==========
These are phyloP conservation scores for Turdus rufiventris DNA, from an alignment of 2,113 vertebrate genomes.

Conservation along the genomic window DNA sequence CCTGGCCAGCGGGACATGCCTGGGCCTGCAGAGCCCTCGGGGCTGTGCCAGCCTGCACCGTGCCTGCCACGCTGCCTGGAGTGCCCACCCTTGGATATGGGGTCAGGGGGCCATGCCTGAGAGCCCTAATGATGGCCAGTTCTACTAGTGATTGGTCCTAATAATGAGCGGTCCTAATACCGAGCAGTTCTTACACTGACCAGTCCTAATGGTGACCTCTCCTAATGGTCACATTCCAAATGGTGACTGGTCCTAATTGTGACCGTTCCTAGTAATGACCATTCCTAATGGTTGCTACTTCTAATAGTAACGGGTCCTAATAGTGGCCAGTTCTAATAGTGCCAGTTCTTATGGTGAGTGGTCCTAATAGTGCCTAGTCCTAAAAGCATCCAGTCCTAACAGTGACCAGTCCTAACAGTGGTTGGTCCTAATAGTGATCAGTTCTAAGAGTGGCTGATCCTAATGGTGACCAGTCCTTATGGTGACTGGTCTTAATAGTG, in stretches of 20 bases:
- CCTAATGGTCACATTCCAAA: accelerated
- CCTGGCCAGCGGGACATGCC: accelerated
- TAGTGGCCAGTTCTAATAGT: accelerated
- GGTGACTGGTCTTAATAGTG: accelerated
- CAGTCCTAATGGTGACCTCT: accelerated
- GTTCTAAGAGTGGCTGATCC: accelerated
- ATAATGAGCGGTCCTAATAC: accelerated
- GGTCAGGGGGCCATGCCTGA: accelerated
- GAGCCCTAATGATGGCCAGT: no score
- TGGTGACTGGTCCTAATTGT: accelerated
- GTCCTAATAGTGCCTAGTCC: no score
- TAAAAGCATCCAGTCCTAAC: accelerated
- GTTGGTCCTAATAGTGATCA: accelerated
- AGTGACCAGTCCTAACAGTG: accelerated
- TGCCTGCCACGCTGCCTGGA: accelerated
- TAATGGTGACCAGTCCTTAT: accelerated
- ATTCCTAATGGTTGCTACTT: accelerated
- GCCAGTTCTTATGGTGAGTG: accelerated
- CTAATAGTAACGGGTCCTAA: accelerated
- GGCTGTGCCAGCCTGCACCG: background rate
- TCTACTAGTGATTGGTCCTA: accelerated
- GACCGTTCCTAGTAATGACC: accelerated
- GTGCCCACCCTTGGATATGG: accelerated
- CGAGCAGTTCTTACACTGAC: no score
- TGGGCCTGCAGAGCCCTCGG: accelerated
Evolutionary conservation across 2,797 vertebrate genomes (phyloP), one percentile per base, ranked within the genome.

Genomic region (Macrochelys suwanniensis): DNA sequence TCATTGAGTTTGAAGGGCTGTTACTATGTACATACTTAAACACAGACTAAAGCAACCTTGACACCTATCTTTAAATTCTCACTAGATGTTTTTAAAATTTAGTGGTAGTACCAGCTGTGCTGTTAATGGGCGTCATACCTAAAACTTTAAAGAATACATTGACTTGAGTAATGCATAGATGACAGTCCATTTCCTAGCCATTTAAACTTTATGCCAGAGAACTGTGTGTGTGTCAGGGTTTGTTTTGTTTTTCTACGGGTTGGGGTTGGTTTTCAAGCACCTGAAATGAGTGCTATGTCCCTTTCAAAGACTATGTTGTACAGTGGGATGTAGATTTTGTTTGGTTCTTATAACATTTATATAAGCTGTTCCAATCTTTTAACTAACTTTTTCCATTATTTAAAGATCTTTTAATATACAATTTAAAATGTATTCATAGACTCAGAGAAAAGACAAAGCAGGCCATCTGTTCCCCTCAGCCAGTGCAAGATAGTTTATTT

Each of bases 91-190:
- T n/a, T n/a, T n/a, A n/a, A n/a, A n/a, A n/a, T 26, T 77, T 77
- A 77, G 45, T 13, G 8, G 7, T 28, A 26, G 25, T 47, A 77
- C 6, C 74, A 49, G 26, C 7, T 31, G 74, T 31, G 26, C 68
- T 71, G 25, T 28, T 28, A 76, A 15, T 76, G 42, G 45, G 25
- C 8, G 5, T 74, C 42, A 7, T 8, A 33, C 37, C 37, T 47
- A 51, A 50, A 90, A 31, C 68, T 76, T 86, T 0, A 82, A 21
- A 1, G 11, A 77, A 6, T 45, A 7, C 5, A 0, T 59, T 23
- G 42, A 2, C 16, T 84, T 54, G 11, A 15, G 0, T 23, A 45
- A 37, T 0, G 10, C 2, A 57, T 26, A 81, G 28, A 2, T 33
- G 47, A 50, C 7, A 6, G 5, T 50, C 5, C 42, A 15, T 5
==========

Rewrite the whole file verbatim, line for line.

These are phyloP conservation scores for Turdus rufiventris DNA, from an alignment of 2,113 vertebrate genomes.

Conservation along the genomic window DNA sequence CCTGGCCAGCGGGACATGCCTGGGCCTGCAGAGCCCTCGGGGCTGTGCCAGCCTGCACCGTGCCTGCCACGCTGCCTGGAGTGCCCACCCTTGGATATGGGGTCAGGGGGCCATGCCTGAGAGCCCTAATGATGGCCAGTTCTACTAGTGATTGGTCCTAATAATGAGCGGTCCTAATACCGAGCAGTTCTTACACTGACCAGTCCTAATGGTGACCTCTCCTAATGGTCACATTCCAAATGGTGACTGGTCCTAATTGTGACCGTTCCTAGTAATGACCATTCCTAATGGTTGCTACTTCTAATAGTAACGGGTCCTAATAGTGGCCAGTTCTAATAGTGCCAGTTCTTATGGTGAGTGGTCCTAATAGTGCCTAGTCCTAAAAGCATCCAGTCCTAACAGTGACCAGTCCTAACAGTGGTTGGTCCTAATAGTGATCAGTTCTAAGAGTGGCTGATCCTAATGGTGACCAGTCCTTATGGTGACTGGTCTTAATAGTG, in stretches of 20 bases:
- CCTAATGGTCACATTCCAAA: accelerated
- CCTGGCCAGCGGGACATGCC: accelerated
- TAGTGGCCAGTTCTAATAGT: accelerated
- GGTGACTGGTCTTAATAGTG: accelerated
- CAGTCCTAATGGTGACCTCT: accelerated
- GTTCTAAGAGTGGCTGATCC: accelerated
- ATAATGAGCGGTCCTAATAC: accelerated
- GGTCAGGGGGCCATGCCTGA: accelerated
- GAGCCCTAATGATGGCCAGT: no score
- TGGTGACTGGTCCTAATTGT: accelerated
- GTCCTAATAGTGCCTAGTCC: no score
- TAAAAGCATCCAGTCCTAAC: accelerated
- GTTGGTCCTAATAGTGATCA: accelerated
- AGTGACCAGTCCTAACAGTG: accelerated
- TGCCTGCCACGCTGCCTGGA: accelerated
- TAATGGTGACCAGTCCTTAT: accelerated
- ATTCCTAATGGTTGCTACTT: accelerated
- GCCAGTTCTTATGGTGAGTG: accelerated
- CTAATAGTAACGGGTCCTAA: accelerated
- GGCTGTGCCAGCCTGCACCG: background rate
- TCTACTAGTGATTGGTCCTA: accelerated
- GACCGTTCCTAGTAATGACC: accelerated
- GTGCCCACCCTTGGATATGG: accelerated
- CGAGCAGTTCTTACACTGAC: no score
- TGGGCCTGCAGAGCCCTCGG: accelerated
Evolutionary conservation across 2,797 vertebrate genomes (phyloP), one percentile per base, ranked within the genome.

Genomic region (Macrochelys suwanniensis): DNA sequence TCATTGAGTTTGAAGGGCTGTTACTATGTACATACTTAAACACAGACTAAAGCAACCTTGACACCTATCTTTAAATTCTCACTAGATGTTTTTAAAATTTAGTGGTAGTACCAGCTGTGCTGTTAATGGGCGTCATACCTAAAACTTTAAAGAATACATTGACTTGAGTAATGCATAGATGACAGTCCATTTCCTAGCCATTTAAACTTTATGCCAGAGAACTGTGTGTGTGTCAGGGTTTGTTTTGTTTTTCTACGGGTTGGGGTTGGTTTTCAAGCACCTGAAATGAGTGCTATGTCCCTTTCAAAGACTATGTTGTACAGTGGGATGTAGATTTTGTTTGGTTCTTATAACATTTATATAAGCTGTTCCAATCTTTTAACTAACTTTTTCCATTATTTAAAGATCTTTTAATATACAATTTAAAATGTATTCATAGACTCAGAGAAAAGACAAAGCAGGCCATCTGTTCCCCTCAGCCAGTGCAAGATAGTTTATTT

Each of bases 91-190:
- T n/a, T n/a, T n/a, A n/a, A n/a, A n/a, A n/a, T 26, T 77, T 77
- A 77, G 45, T 13, G 8, G 7, T 28, A 26, G 25, T 47, A 77
- C 6, C 74, A 49, G 26, C 7, T 31, G 74, T 31, G 26, C 68
- T 71, G 25, T 28, T 28, A 76, A 15, T 76, G 42, G 45, G 25
- C 8, G 5, T 74, C 42, A 7, T 8, A 33, C 37, C 37, T 47
- A 51, A 50, A 90, A 31, C 68, T 76, T 86, T 0, A 82, A 21
- A 1, G 11, A 77, A 6, T 45, A 7, C 5, A 0, T 59, T 23
- G 42, A 2, C 16, T 84, T 54, G 11, A 15, G 0, T 23, A 45
- A 37, T 0, G 10, C 2, A 57, T 26, A 81, G 28, A 2, T 33
- G 47, A 50, C 7, A 6, G 5, T 50, C 5, C 42, A 15, T 5